Control is a boomerang

(If you’re new to Monkeytraps, Steve is a therapist who specializes in control issues, and Bert is Steve’s control-addicted inner monkey.  That’s Bert at the left, looking addicted.

Steve speaking:)

In our last post, “Bert meets the First Paradox,”  Bert introduced the curious idea that

The more control you need, the less control you have.

Which is to say that needing control has a sort of boomerang effect.  When you try to get more of it you end up feeling controlled.  You feel controlled by — surprise — your need for control.

And this happens with weird regularity.

Still, it’s easy to overlook if you’re not looking for it.  So I thought some stories might help illustrate this stubbornly reliable principle.

The actors in each of these (except the last) are heavily disguised, but the events are  based in fact.


Annie’s depressed, in part because she’s overweight.  So she eats cookies to make the depression go away.  Which makes her more overweight.  Which makes her more depressed.  Which makes her eat more cookies.   The more control you need, the less you have.


Barry’s wife drinks.  This panics Barry, so he does everything he can think of to stop her.  He reasons, begs, nags, yells, makes nasty comments, threatens divorce, hides her wine or pours it down the toilet.  His wife, stressed by Barry’s reaction, drinks more.   The more control you need, the less you have.


Carol’s daughter fails a Math test and lies about it.  This infuriates Carol, who can’t stand to be lied to.  So she confiscates her daughter’s cell phone and warns her of worse punishments if she lies again.  This scares her daughter, who starts keeping more secrets and lying about more stuff.   Which leads to more punishments.  Which lead to more fear and more lies.  The more control you need, the less you have.


Dennis is an anxious man whose last wife cheated on him.  Now he worries that his new wife might do the same.  So he carefully monitors her comings and goings, and makes sure he knows where she is and who she’s with.  Then he listens in on her phone calls.  Then he intercepts and examines her cell phone records.  Then he starts following her on errands.  All this yields two results: Dennis’s anxiety rises to panic-attack levels, and his wife finds a boyfriend with whom she can relax.  The more control you need, the less you have.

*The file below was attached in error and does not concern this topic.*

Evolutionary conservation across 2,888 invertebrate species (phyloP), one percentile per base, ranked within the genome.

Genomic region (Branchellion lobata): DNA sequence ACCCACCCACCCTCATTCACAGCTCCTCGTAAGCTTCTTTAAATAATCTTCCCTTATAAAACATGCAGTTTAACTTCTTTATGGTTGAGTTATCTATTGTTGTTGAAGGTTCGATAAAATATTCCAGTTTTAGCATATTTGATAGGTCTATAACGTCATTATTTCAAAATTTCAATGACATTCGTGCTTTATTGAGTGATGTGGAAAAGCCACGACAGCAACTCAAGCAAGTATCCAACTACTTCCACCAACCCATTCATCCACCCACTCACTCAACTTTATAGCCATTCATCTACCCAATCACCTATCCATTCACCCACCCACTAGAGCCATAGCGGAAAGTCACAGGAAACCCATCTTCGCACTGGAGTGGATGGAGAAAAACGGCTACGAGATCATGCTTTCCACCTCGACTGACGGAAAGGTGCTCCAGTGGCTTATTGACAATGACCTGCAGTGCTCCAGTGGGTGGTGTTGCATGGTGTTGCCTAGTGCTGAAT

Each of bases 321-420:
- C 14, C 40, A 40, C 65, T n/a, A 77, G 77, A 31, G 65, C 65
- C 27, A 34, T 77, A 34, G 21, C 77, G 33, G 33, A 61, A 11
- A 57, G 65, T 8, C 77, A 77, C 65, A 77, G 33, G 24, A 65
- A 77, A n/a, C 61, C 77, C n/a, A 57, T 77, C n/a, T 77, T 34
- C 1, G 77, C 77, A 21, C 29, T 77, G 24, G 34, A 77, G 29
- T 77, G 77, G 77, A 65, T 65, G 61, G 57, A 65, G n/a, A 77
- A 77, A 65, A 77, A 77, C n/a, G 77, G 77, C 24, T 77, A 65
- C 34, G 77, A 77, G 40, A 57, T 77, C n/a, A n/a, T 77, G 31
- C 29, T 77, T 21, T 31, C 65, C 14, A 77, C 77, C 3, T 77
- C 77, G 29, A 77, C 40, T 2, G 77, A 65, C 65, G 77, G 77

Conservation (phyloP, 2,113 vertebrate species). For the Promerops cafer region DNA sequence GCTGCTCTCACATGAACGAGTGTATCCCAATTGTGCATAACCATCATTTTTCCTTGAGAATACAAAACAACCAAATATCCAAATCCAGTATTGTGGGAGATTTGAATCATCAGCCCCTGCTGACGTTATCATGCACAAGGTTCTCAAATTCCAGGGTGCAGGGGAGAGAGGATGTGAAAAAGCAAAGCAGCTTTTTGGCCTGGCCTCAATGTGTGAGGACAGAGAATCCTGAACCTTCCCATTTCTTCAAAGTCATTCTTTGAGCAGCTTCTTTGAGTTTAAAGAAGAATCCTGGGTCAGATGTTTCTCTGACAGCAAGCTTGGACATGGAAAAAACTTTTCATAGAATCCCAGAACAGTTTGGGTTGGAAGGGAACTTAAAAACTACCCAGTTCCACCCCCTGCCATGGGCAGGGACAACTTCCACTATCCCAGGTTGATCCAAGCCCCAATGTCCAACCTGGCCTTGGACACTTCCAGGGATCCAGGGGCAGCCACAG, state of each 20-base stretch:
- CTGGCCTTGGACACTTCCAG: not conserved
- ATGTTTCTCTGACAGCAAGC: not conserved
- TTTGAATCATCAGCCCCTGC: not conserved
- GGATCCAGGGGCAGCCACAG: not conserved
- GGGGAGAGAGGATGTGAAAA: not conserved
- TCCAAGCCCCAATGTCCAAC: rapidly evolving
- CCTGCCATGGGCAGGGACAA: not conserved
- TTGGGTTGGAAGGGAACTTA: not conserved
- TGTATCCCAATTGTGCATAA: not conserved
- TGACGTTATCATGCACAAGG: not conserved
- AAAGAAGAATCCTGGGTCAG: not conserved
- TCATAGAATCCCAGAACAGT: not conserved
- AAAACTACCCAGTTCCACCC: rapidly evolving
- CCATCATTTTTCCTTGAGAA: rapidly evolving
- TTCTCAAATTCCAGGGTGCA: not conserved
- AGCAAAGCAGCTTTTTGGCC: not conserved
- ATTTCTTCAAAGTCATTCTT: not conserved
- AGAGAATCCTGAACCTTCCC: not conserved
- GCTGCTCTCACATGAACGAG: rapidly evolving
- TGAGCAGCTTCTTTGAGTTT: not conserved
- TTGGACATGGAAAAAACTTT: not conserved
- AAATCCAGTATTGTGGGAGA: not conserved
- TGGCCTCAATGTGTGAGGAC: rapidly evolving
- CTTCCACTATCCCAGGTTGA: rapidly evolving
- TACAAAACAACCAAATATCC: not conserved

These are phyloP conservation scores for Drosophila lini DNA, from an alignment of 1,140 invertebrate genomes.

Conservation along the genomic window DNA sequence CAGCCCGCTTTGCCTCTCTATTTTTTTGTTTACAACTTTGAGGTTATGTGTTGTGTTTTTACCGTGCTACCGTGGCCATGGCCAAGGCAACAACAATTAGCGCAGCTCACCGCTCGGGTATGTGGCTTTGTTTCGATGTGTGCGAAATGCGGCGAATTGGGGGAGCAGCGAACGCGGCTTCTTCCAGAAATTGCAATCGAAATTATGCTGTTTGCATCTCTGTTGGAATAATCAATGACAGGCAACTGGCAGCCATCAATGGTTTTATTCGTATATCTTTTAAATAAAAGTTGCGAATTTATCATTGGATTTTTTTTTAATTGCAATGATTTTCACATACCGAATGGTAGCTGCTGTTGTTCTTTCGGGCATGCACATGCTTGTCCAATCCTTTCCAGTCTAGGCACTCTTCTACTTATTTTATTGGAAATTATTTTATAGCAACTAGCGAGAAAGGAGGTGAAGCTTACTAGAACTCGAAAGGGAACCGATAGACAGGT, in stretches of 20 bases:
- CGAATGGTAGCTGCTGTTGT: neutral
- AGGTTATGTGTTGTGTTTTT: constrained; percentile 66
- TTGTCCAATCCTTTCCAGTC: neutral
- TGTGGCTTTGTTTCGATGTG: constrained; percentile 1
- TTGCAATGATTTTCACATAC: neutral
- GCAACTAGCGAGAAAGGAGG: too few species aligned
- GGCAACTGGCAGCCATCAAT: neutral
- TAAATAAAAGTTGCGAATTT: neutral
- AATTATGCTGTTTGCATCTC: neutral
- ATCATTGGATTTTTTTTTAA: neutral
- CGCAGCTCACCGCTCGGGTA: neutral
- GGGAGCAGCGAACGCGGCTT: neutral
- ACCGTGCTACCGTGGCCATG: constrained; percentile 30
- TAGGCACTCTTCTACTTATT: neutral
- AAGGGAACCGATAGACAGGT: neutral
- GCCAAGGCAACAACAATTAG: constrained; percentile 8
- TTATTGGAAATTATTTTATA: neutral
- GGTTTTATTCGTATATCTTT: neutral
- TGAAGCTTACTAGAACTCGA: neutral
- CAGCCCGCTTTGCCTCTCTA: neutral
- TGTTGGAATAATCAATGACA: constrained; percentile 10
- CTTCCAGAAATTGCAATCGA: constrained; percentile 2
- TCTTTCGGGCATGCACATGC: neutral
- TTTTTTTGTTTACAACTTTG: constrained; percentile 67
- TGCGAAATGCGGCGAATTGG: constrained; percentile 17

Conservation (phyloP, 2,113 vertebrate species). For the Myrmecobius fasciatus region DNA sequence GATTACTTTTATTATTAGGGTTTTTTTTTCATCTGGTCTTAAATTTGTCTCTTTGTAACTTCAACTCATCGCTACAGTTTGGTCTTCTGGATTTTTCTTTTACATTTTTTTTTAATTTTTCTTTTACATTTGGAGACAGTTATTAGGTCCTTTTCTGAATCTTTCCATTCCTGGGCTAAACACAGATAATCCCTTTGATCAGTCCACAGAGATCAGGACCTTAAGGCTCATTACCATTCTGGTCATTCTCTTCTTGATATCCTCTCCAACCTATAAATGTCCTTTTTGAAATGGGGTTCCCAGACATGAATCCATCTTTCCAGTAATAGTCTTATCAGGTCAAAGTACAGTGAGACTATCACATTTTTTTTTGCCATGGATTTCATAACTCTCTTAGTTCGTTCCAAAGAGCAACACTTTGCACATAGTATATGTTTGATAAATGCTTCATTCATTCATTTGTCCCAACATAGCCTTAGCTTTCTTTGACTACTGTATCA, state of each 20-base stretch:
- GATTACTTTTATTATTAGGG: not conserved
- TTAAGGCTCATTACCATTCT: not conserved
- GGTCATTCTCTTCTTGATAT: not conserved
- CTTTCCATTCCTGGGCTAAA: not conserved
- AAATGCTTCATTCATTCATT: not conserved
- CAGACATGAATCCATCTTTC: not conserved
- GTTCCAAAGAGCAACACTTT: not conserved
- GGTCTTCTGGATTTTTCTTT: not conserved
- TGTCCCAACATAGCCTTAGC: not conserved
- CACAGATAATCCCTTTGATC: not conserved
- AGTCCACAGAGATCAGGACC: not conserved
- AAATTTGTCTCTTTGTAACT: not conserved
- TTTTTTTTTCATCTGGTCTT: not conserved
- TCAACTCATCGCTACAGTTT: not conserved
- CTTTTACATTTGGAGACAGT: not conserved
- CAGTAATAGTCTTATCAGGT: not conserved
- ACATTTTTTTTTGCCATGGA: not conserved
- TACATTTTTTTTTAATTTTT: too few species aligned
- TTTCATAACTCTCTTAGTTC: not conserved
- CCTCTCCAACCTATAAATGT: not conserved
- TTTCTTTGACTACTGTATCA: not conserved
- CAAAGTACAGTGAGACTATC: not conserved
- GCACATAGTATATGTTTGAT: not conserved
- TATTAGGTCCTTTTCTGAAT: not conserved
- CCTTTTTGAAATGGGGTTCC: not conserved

Eve’s boyfriend is abusive.  He doesn’t hit her, but yells and criticizes and threatens her constantly.  Friends beg Eve to dump him, but she’s afraid that will make him angrier.  So she does her best to pacify and appease him.  Since the boyfriend likes this result, he continues to yell, criticize and threaten.  Then one day he hits her.  The more control you need, the less you have.


Fred and Ginger are married.  It’s the second marriage for each, and each brings to it a history of disappointed relationships.  Both want the marriage to work and are scared that it won’t, which makes them hypersensitive to any and all relationship problems.  They monitor each other closely for signs of dissatisfaction or anger.  They repeatedly seek reassurance that their partner still loves them.  They discuss their problems constantly.  All this leaves them chronically uneasy in each other’s presence.  The distance between them grows, which increases their uneasiness.   They begin to bicker, then to fight.  When they finally come to me for couples counseling the marriage is, in Fred’s words, “Circling the drain.”   The more control you need, the less you have.


Steve’s dog, a pit bull named Loki, runs away from home.  Steve chases him across front lawns and through backyards, up and down streets.  Panting and bracing himself for his first heart attack, Steve suddenly remembers the First Paradox.  He stops running.  He sits down in the street.  Loki glances back at him over his shoulder.  Steve flops over sideways.  Closes his eyes.  Waits.  Hears nails clicking on pavement.   Feels a long tongue flick his nose.  Reaches out and grab’s the dog’s collar.